New Year, Time for a Workplace Culture Makeover?
Auld Lang Syne has been sung, calendars have been retired, and the daunting year of 2020 is finally put behind us. While many of the challenges that characterized 2020 will continue into 2021, we could all use a fresh start in whatever shape it comes. As your office faces a new beginning, it is worthwhile to take stock of the culture that 2020 created, and how you want to shape that into a healthier space for 2021.
For small businesses, it is imperative that workplace culture is intentionally upkept to produce healthier and happier employees. These three questions below can help company leaders assess their current workplace and identify where changes need to be made.
How often am I assessing employee wellbeing?
Small offices can give the illusion that employees are better known by their superiors, but that may not be true for each workplace. While small businesses often cultivate a more informal work environment, this does not always mean that there is a clear communication flow between employers and employees.
The pandemic has hit everyone differently, causing more stress on the average employee. It is valuable to keep a running report of all employee’s wellbeing. This feedback may include information on employee stress levels, their use of your insurance, ability to communicate with superiors, their reaction to how COVID has affected the workplace, and more. Both mental and physical health of your employees can be measured in a myriad of ways. The resources below may be helpful in determining what data points could be most helpful for you to know.
· Workplace Health & Wellbeing Self-Assessment Tool
· Review your employee retention
· Create your own employee survey
Having this information can allow you to shape workplace policies to improve results. More than just caring about your employees, this has benefits that connect directly to your company. A 2019 study by the University of Warwick found that employee happiness correlated with a 12% upswing in productivity, while a lack of happiness lessened productivity by 10%.
Am I creating a collaborative work environment?
Hearing the concerns of your employees is a great starting place, but there is more to be done. Empowering employees to collaborate on workplace projects will allow them to gain a greater passion for their work, increasing their happiness and overall productivity. Collaboration gives employers the opportunity to learn more about their employee’s skills and value each employee for their unique contributions.
As many offices are remote during COVID-19, it is imperative that each employer clearly identifies how they would like their employees to collaborate. It is worth the time to brainstorm how you can actively be engaging with your employees on office projects, whether in or outside the office. Consistently asking for feedback, handing off various project details, or even reimagining task designations to promote more feedback can help you get the most out of your employees while instilling in them your appreciation for their contribution.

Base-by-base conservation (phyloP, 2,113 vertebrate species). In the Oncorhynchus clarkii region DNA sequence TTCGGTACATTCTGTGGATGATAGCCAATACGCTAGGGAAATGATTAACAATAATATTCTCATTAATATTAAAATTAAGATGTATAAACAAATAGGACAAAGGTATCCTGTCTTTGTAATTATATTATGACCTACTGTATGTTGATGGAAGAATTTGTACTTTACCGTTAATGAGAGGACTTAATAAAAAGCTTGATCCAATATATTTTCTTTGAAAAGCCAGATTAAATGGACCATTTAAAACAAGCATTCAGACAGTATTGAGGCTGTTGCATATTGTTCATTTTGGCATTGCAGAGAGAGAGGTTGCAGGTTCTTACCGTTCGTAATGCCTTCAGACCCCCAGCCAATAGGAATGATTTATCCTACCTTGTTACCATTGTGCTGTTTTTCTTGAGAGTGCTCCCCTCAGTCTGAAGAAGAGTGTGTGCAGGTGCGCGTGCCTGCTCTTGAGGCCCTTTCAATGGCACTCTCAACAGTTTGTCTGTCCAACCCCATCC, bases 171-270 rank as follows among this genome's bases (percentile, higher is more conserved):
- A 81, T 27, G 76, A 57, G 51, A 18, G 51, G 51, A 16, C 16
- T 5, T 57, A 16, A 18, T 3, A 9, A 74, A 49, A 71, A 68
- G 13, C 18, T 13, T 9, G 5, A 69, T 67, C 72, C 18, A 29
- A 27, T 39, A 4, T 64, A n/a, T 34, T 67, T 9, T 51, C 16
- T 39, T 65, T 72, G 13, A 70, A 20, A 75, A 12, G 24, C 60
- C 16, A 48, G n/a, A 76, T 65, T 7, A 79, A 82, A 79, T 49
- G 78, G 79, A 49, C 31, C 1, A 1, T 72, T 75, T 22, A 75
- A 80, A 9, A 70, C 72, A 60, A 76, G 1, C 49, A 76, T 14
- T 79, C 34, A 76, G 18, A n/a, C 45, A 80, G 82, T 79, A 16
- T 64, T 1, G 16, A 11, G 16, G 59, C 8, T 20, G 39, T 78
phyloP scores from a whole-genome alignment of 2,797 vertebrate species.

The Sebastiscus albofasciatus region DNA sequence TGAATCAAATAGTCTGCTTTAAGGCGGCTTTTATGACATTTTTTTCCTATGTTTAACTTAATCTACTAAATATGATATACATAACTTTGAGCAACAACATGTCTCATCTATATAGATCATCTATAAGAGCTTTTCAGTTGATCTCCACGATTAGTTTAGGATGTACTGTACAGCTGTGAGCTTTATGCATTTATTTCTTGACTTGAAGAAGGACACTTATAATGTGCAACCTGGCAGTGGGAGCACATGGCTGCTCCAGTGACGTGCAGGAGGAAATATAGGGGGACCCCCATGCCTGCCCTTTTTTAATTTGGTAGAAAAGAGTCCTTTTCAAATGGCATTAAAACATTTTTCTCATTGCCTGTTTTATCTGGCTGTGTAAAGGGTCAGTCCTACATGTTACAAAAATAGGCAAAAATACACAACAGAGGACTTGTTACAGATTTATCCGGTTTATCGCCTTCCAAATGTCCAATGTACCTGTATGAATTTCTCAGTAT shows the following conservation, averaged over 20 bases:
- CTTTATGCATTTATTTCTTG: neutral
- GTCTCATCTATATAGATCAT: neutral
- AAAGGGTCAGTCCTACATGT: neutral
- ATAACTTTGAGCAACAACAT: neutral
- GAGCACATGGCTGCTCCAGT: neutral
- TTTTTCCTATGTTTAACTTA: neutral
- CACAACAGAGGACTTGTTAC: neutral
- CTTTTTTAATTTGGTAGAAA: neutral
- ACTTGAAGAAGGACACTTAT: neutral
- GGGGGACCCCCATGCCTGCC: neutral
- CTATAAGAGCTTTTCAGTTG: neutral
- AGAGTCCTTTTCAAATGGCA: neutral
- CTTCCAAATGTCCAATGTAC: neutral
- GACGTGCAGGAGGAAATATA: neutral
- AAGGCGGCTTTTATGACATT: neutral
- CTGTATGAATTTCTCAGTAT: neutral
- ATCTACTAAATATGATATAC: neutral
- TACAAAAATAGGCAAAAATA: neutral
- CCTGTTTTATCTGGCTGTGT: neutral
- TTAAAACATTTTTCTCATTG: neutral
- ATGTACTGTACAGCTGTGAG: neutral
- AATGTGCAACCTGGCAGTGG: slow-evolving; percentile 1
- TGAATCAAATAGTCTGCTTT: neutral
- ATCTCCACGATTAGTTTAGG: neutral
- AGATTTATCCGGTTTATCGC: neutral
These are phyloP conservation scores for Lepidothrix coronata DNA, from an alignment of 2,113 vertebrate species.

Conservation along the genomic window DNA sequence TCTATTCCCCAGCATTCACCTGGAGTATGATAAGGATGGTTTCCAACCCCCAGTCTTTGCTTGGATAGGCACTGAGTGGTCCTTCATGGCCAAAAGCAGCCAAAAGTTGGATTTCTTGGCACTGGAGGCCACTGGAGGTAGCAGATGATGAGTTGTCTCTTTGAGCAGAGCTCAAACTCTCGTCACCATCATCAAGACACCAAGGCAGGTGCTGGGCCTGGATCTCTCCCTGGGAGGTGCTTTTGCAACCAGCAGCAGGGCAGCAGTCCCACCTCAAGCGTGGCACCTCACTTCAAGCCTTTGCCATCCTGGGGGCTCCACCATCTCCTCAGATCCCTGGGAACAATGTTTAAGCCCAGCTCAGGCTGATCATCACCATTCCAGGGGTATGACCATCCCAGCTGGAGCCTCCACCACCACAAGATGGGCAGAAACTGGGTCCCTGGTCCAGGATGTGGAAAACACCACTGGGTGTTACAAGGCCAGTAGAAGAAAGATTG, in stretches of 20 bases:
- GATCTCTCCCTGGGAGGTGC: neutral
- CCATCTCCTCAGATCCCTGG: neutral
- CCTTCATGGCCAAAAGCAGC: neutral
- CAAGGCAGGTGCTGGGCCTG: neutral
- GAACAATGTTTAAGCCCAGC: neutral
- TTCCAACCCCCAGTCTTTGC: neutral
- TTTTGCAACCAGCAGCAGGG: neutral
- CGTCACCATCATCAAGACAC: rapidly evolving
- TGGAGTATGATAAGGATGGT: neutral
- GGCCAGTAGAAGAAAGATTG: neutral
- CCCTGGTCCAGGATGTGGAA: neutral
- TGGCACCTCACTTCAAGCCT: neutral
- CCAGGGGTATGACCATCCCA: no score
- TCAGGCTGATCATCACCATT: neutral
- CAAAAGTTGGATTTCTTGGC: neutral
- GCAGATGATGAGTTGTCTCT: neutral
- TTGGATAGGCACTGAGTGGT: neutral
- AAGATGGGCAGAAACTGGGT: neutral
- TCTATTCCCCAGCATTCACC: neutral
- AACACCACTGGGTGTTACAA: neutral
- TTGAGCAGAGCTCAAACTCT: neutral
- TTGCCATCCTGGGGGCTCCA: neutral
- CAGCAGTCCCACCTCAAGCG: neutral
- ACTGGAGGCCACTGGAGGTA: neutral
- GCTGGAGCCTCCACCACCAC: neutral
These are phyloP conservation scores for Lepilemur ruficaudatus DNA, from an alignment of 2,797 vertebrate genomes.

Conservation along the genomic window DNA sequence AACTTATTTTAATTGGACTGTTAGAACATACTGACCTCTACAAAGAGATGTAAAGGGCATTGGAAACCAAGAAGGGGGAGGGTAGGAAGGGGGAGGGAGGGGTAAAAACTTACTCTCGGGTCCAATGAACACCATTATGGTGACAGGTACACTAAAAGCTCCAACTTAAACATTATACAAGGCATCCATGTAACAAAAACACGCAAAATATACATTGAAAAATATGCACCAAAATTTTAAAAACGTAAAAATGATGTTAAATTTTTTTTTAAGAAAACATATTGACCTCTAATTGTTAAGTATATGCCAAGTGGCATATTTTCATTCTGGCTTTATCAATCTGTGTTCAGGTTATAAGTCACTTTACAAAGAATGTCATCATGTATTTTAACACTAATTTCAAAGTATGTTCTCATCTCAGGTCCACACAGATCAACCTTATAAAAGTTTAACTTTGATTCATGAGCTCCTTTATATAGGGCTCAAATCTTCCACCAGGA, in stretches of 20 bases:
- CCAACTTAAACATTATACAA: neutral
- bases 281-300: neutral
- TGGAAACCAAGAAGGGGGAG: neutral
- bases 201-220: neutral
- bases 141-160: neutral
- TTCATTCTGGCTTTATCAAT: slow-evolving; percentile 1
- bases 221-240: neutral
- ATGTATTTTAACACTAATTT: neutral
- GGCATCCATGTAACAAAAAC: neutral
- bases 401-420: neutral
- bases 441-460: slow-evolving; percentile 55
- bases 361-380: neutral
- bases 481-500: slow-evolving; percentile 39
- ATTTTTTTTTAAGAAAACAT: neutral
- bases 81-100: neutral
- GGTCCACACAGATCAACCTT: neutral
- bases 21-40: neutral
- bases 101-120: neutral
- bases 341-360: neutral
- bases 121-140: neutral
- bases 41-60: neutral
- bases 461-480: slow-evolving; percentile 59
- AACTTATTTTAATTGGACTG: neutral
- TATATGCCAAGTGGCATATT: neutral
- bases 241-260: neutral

Below are some ideas you may consider when thinking about tangible ways to structure a workplace that actively encourages collaboration:
· Weekly brainstorm meetings for various office tasks
· Frequently encouraging employees to share project progress
· Designate time to troubleshoot collectively
· Posting a digital forum to document ongoing project ideas
· Considering employee growth in responsibility designation
· Regularly asking for feedback in anonymous surveys
How am I investing in my employees?
More than just prioritizing collaboration in the workplace, what are you doing to enhance their professional capabilities outside of sharing their skills with each other? What kind of career opportunities are you providing? Investing in your employee’s professional growth is an imperative part of keeping your employee’s happy and engaged in your workplace.
Bob Nelson, Ph.D, author of the 2018 book “1,000 Ways to Engage Employees” noted, “ I did a regression analysis of three million employee surveys and found that the second-most significant driver of employee engagement is career development – that is, learning, development and advancement opportunities that are provided to employees on a systematic basis. Career development isn’t an occasional training class or periodical promotions but, rather, the daily journey of learning, job skills and networking that puts employees on the course they most want to travel in their career – with their manager’s help getting there.”
Investing back in your employees through offered training, paid seminars, and conference memberships can tangibly remind your employees that they are valued above their daily contribution to your company. Various benefits of investing in employee’s professional growth include employee retention, company loyalty, and increased productivity. This article provides 50 free professional resources to help you begin exploring different opportunities to provide for your employees.
Do you want help brainstorming how you can increase efficiency and provide a healthier workplace culture? Contact us today.